Bob Mould – Workbook 25

Twenty-five years ago, eighties punk rock legend Bob Mould emerged from the dissolution of his acclaimed Hüsker Dü with 'Workbook', his first post-Hüsker release....
Bob Mould : Workbook 25
8.7 Omnivore

Bob Mould : Workbook 25Twenty-five years ago, eighties punk rock legend Bob Mould emerged from the dissolution of his acclaimed Hüsker Dü (QRO spotlight on) with Workbook, his first post-Hüsker release.  Now the seminal record gets a quarter-century deluxe edition release, including a bonus track and recording of 1989 show on Workbook tour.

First things first, Workbook completely holds up – completely.  Indeed, it may still be his best solo record, as good as anything he did with Hüsker or later nineties trio Sugar.  Mould had shifted from the loud Hüsker to a near-completely acoustic record, which was very fitting for him going solo and looking to emerge as an artist under his own name.  From the first finger-plucking of opening instrumental “Sunspots”, Workbook is an emotional tour-de-force: “Wishing Well” a classic that comes perfectly after “Sunspots”, heartbreaking single “Heartbreak a Stranger”, best-known solo singles “See a Little Light” and “Poison Years”, piece about the good ol’ days “Compositions For the Young and Old”, airy and mystical “Sinners and Their Repentances” & “Dreaming, I Am” – and has anyone ever cross the capitol of Brazil with that of New Jersey (“Brasilia Crossed With Trenton”)?  And the electric songs, “Lonely Afternoon” and “Whichever Way the Wind Blows”, still feel a little sub the incredibly high par of Workbook.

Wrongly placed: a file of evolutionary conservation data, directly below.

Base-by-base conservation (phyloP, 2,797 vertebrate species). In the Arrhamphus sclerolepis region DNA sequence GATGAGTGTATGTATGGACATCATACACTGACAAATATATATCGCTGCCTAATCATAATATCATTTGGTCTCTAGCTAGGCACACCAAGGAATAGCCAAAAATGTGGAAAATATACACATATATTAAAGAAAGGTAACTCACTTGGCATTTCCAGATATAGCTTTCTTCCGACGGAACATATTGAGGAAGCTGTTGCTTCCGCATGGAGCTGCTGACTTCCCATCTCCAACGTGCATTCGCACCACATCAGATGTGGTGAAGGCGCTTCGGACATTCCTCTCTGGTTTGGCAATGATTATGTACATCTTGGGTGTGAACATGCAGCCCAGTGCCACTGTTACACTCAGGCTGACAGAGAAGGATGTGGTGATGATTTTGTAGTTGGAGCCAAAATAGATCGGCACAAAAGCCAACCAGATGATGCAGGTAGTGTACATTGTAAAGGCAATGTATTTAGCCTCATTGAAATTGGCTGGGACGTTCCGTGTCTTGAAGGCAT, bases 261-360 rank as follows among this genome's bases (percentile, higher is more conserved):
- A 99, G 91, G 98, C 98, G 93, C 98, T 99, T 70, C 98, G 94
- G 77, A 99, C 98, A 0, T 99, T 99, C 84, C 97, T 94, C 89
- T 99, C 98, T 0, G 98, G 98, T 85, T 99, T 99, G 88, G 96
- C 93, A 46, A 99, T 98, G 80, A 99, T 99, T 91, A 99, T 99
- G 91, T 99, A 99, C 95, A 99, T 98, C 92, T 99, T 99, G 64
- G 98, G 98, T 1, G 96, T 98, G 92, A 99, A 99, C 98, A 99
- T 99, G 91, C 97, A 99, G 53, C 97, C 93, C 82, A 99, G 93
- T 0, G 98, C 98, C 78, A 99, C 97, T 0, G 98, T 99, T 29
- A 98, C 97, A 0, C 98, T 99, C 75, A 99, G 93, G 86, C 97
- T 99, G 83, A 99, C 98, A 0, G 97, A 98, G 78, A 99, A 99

Workbook 25 includes just one bonus track, “All Those People Know”, an outtake from the recording session, and a very catchy one – though added after the original eleven tracks, it’s not the closer that “Whichever” was.  Also it, along with four of the live tracks from the second disc, were already released a long time ago on Poison Years, a cash-in from Virgin Records after Mould left the label (which he himself told people not to buy).

The live second disc comes from the Cabaret Metro on the 1989 Workbook tour.  The performance includes all eleven tracks from the record, one b-side (but not “All Those People Know”), one cover (Richard Thompson’s “Shoot Out the Lights”, also found on Poison Years), and three Hüsker Dü songs (“Hardly Getting Over It”, “Celebrated Summer”, and “Makes No Sense At All” – none found on Poison).  While Workbook was recorded acoustic, Mould toured electric, so you get to hear many of the pieces in a new light.  “Sunspots” works acoustic and “Wishing Well” still comes perfectly out of it, though particularly improved over the record is the back-to-back-to-back of “Poison Years”, “Sinners and Their Repentances”, and “Lonely Afternoon” – the first & last fit better in an wholly electric setting, while there are even more strings to “Sinners” live.  Though before that “If You’re True” is a catchy live b-side (also found on Poison Years), after those three the show becomes a little too hard and electric for the material.  Instead, it comes back around in the close of “Shoot Out the Lights” (a great cover pick for a tour where he’d have to do a cover to fill it out), and then three acoustic Hüsker pieces, all of which are amazing in their own right and have since become live Mould staples.

Back in 2012 Bob Mould released the twentieth anniversary deluxe edition of Sugar’s seminal Copper Blue (QRO deluxe edition review), and toured it (QRO live review).  He still managed to fit in the new Silver Age (QRO review), one of his best solo records since Workbook, the following year.  This year he’s put out Workbook 25 and is touring it (QRO live review) – ever since releasing his autobiography See a Little Light (QRO review), he’s been re-embracing his older material, now the album that had “See a Little Light”, and one well worthy of a deluxe revisit.

Bob Mould – All Those People Know

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